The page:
SBAS655F September   2014  – January 2020

PRODUCTION DATA.

1. Features
2. Applications
3. Description
1.     Device Images
4. Revision History
5. Device Comparison Table
6. Pin Configuration and Functions
7. Specifications
8. Detailed Description
1. 8.1 Overview
2. 8.2 Functional Block Diagram
3. 8.3 Feature Description
4. 8.4 Device Functional Modes
9. Application and Implementation
1. 9.1 Application Information
2. 9.2 Typical Applications
1. 9.2.1 Frequency Inverter Application
2. 9.2.2 Isolated Voltage Sensing
3. 9.2.3 What To Do and What Not To Do
10. 10Power Supply Recommendations
11. 11Layout
12. 12Device and Documentation Support
13. 13Mechanical, Packaging, and Orderable Information

• DW|16
• DW|16

#### 9.2.2.2 Detailed Design Procedure

As indicated in Figure 56, the output of the integrated differential amplifier is internally biased to a common-mode voltage of 2 V. This voltage results in a bias current IIB through the resistive network R4 and R5 (or R4' and R5') used for setting the gain of the amplifier. The value range of this current is specified in the Electrical Characteristics table. This bias current generates additional offset error that depends on the value of the resistor R3. Because the value of this bias current depends on the actual common-mode amplitude of the input signal (as illustrated in Figure 57), the initial system offset calibration does not minimize its effect. Therefore, in systems with high accuracy requirements, TI recommends using a series resistor at the negative input (AINN) of the AMC1304 with a value equal to the shunt resistor R3 (that is, R3' = R3 in Figure 56) to eliminate the affect of the bias current.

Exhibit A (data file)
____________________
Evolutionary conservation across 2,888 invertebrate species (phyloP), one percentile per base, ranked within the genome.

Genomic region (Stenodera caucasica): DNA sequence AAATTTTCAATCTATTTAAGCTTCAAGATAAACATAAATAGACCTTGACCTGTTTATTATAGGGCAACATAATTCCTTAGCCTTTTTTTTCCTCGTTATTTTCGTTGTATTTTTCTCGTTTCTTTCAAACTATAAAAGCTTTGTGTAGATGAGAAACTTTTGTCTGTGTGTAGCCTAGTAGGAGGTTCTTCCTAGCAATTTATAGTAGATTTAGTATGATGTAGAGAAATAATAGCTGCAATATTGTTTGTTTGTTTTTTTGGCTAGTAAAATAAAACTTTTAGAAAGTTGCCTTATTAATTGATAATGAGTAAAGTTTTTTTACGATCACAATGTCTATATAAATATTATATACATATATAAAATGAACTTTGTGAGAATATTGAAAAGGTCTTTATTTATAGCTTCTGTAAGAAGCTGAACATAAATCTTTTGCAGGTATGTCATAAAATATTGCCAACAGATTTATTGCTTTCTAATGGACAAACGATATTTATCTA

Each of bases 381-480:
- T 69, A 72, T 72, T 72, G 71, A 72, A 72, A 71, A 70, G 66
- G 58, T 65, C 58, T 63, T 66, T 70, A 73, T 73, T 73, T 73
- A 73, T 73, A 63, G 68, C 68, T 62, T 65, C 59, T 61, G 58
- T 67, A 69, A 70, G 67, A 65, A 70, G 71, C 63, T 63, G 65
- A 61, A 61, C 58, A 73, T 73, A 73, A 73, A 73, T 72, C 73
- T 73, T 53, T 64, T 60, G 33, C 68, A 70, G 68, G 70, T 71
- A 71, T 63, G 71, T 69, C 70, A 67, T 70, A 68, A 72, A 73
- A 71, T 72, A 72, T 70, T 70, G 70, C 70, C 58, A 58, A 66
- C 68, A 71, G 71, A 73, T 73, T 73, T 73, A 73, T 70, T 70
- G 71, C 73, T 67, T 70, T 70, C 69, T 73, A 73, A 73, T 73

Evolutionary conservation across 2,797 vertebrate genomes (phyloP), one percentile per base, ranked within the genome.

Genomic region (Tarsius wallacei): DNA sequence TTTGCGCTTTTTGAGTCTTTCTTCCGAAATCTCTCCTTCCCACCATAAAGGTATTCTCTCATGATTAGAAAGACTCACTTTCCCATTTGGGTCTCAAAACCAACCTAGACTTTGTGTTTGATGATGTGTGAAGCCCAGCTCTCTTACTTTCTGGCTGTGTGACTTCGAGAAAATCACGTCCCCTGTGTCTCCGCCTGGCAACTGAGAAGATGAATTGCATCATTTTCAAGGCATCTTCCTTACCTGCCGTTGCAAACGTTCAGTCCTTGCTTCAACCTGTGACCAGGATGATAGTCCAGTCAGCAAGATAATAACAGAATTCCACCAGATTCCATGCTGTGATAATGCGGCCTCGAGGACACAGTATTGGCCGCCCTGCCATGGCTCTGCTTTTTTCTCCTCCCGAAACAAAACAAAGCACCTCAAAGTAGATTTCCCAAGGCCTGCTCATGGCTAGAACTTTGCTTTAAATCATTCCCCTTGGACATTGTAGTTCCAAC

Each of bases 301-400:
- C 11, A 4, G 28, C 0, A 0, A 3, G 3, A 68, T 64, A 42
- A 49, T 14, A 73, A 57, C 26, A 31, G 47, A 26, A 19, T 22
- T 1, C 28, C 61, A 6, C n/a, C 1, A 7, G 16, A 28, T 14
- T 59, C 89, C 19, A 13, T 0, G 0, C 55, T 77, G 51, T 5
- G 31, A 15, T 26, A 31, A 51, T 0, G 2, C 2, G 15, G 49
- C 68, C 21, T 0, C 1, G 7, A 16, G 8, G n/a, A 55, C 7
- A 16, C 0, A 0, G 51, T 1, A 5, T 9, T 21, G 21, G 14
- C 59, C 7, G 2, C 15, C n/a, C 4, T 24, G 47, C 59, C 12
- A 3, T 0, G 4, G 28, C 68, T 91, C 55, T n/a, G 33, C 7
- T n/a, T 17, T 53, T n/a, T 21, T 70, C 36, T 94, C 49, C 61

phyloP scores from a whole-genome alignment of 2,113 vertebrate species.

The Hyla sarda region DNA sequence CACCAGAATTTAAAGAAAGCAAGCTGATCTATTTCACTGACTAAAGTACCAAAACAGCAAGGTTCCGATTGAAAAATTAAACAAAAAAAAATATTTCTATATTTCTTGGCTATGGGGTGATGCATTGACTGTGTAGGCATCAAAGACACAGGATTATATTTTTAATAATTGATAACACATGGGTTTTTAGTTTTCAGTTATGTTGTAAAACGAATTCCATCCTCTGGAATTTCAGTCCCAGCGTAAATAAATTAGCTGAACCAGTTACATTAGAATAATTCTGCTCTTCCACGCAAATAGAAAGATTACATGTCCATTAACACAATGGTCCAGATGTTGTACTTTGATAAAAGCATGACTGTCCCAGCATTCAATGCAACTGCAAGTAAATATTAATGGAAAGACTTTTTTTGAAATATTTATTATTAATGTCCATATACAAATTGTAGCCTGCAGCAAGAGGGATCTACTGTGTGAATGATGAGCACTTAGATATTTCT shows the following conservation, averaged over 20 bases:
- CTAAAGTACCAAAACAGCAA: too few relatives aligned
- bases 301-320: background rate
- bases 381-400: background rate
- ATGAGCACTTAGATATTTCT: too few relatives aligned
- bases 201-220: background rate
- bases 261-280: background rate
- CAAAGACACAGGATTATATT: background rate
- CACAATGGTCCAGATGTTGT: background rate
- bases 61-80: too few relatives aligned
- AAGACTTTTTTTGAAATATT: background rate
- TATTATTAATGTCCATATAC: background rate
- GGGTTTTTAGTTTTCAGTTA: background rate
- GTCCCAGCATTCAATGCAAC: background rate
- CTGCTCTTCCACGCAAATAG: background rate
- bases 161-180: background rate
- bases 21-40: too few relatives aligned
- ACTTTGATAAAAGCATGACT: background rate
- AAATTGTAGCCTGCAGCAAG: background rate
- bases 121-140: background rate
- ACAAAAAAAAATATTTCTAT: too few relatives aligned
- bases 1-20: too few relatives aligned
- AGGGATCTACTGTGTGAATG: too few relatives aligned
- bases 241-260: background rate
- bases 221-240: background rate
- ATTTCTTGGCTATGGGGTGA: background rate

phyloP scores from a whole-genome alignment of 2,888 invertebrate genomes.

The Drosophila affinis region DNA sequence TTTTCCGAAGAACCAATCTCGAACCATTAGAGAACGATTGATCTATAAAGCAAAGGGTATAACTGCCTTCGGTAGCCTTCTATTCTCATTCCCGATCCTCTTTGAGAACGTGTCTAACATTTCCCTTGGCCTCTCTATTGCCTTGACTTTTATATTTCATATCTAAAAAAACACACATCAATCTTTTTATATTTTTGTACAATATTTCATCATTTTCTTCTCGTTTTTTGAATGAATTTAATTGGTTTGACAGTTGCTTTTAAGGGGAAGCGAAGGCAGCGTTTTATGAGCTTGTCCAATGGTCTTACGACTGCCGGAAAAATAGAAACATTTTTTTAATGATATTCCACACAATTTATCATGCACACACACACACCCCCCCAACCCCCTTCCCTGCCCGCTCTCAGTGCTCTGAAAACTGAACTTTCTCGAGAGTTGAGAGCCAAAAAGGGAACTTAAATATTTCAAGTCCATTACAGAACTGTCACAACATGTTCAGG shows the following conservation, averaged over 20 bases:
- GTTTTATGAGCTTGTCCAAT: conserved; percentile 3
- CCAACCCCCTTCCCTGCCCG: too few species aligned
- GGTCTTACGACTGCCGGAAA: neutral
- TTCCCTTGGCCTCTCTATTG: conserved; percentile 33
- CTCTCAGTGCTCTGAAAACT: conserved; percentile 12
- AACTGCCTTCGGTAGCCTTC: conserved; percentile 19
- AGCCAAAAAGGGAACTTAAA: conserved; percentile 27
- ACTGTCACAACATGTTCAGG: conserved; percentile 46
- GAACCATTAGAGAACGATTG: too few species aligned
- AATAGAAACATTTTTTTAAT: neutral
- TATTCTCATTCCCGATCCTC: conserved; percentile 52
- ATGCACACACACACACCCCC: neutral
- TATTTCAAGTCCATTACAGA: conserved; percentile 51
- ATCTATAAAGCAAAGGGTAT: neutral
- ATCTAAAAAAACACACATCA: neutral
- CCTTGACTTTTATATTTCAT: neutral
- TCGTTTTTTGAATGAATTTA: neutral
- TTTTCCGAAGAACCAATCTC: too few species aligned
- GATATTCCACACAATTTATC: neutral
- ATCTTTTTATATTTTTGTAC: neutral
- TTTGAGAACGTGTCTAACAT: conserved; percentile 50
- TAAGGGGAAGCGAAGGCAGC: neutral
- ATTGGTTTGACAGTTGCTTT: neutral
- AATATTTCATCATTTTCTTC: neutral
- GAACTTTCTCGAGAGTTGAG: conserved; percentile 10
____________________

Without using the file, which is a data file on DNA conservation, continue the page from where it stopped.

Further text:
This additional series resistor (R3') influences the gain error of the circuit. The effect can be calculated using Equation 5 with R5 = R5' = 50 kΩ and R4 = R4' = 2.5 kΩ (for the AMC1304x05) or 12.5 kΩ (for the AMC1304x25).

Equation 5.